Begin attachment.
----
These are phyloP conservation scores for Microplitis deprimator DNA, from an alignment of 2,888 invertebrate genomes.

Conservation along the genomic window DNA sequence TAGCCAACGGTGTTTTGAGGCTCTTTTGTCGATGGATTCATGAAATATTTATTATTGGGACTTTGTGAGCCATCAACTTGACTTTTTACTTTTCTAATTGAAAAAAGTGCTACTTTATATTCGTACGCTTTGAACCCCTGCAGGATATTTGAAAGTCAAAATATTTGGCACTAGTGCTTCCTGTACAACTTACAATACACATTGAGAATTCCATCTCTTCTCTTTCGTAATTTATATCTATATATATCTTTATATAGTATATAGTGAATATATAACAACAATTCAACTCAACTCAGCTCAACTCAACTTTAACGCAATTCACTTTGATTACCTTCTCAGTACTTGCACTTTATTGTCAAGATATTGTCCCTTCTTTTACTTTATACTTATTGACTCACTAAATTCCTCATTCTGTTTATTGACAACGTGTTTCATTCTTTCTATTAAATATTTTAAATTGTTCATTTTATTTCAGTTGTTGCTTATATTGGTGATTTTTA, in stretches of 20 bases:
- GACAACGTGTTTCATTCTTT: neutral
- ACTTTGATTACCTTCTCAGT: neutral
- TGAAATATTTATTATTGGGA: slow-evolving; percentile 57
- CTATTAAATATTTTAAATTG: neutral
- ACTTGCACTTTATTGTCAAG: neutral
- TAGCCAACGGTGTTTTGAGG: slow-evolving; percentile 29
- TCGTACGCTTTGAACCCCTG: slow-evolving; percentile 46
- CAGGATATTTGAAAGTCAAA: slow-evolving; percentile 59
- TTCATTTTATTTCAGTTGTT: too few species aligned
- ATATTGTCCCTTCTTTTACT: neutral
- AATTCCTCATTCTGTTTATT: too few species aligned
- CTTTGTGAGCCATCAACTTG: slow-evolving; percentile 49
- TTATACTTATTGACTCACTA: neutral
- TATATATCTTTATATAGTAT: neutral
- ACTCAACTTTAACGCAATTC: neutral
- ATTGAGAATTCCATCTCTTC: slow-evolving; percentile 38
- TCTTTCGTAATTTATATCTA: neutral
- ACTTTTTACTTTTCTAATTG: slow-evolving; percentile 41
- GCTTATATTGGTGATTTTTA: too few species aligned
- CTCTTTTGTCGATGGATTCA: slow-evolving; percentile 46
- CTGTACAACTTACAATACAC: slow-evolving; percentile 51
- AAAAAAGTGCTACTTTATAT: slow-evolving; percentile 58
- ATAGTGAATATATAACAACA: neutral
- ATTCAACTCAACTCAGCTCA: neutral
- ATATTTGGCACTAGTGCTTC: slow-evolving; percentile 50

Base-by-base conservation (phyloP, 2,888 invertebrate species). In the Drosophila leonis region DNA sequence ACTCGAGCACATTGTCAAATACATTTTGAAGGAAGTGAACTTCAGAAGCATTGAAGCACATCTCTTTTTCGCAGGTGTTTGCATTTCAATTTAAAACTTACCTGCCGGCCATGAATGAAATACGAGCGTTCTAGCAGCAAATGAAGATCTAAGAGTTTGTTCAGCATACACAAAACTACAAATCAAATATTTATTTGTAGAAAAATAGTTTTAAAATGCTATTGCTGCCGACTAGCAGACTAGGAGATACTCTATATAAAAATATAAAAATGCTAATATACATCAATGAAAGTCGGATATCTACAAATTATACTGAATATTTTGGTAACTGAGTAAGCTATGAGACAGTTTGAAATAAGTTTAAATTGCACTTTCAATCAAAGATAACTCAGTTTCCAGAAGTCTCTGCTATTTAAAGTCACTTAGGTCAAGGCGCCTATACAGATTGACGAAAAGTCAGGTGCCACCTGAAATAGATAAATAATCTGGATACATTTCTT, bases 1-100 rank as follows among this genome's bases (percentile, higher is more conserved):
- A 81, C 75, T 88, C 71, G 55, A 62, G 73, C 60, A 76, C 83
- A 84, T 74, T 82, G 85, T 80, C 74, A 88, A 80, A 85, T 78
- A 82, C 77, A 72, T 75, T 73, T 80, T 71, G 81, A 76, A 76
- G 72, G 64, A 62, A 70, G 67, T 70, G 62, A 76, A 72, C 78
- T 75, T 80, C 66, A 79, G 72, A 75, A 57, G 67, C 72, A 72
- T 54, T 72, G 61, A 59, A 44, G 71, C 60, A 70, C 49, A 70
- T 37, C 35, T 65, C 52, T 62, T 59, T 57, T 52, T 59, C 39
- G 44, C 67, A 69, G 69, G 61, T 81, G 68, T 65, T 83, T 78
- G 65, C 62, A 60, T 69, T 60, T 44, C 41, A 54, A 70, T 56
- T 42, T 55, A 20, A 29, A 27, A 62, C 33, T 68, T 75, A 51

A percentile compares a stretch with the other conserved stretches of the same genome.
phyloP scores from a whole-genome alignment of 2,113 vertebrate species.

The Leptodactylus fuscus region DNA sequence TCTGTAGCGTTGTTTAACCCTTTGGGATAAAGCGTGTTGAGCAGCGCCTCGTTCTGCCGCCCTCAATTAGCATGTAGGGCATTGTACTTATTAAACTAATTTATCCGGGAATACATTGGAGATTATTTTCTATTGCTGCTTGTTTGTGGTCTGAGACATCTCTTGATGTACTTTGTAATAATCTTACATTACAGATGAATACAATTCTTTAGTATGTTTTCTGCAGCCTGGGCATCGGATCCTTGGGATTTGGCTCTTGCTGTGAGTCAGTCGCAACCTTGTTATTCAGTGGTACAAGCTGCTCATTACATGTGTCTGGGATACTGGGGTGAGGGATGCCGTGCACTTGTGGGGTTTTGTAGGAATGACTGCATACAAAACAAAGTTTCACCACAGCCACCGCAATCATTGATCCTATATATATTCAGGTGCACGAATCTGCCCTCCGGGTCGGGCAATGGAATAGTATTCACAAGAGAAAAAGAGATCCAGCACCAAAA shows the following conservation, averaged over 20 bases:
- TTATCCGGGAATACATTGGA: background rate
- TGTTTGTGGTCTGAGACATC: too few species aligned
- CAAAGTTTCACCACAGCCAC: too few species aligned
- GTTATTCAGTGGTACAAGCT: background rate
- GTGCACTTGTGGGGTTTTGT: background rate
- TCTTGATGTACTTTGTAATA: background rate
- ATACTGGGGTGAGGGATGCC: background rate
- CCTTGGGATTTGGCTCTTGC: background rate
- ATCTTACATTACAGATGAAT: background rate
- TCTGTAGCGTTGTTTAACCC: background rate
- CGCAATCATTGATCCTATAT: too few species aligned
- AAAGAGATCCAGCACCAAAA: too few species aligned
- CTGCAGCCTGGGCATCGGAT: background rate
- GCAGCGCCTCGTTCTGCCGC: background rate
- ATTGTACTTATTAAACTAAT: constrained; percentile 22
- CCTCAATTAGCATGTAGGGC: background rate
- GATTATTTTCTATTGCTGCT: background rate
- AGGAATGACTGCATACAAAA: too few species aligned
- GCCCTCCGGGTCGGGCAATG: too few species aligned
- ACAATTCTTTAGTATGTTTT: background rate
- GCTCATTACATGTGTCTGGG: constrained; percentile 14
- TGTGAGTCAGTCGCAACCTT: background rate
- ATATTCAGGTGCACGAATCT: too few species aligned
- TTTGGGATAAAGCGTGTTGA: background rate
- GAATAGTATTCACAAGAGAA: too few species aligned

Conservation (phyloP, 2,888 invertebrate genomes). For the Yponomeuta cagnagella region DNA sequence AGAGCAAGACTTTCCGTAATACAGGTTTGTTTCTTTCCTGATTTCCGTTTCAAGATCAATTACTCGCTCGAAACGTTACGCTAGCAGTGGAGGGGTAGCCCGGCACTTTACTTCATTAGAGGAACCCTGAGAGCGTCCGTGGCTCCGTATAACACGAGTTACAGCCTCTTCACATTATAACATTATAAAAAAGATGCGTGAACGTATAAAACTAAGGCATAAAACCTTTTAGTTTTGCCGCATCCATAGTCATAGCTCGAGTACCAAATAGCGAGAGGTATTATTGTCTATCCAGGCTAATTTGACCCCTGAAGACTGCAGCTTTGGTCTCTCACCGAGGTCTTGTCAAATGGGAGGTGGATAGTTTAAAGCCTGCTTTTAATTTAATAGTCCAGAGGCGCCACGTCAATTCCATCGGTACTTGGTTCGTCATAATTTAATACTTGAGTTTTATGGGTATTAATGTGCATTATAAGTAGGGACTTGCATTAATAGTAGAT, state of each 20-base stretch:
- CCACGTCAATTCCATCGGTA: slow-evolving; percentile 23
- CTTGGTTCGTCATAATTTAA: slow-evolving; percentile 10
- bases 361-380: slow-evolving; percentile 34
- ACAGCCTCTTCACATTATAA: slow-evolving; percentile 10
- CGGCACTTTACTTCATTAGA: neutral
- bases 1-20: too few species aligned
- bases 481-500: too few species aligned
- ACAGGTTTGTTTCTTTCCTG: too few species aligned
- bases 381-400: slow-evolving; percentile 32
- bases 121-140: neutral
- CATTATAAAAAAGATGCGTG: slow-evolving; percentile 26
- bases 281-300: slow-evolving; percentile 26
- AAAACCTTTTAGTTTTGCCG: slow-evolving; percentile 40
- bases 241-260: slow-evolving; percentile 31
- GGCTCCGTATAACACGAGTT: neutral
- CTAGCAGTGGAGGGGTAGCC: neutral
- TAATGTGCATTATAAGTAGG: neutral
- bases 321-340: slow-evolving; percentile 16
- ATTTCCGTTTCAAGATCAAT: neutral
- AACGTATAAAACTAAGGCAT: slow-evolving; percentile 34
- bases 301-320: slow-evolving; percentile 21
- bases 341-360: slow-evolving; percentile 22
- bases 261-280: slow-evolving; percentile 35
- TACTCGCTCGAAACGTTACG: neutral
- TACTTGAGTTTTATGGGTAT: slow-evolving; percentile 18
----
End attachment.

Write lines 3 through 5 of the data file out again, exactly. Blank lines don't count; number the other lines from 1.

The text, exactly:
- GACAACGTGTTTCATTCTTT: neutral
- ACTTTGATTACCTTCTCAGT: neutral
- TGAAATATTTATTATTGGGA: slow-evolving; percentile 57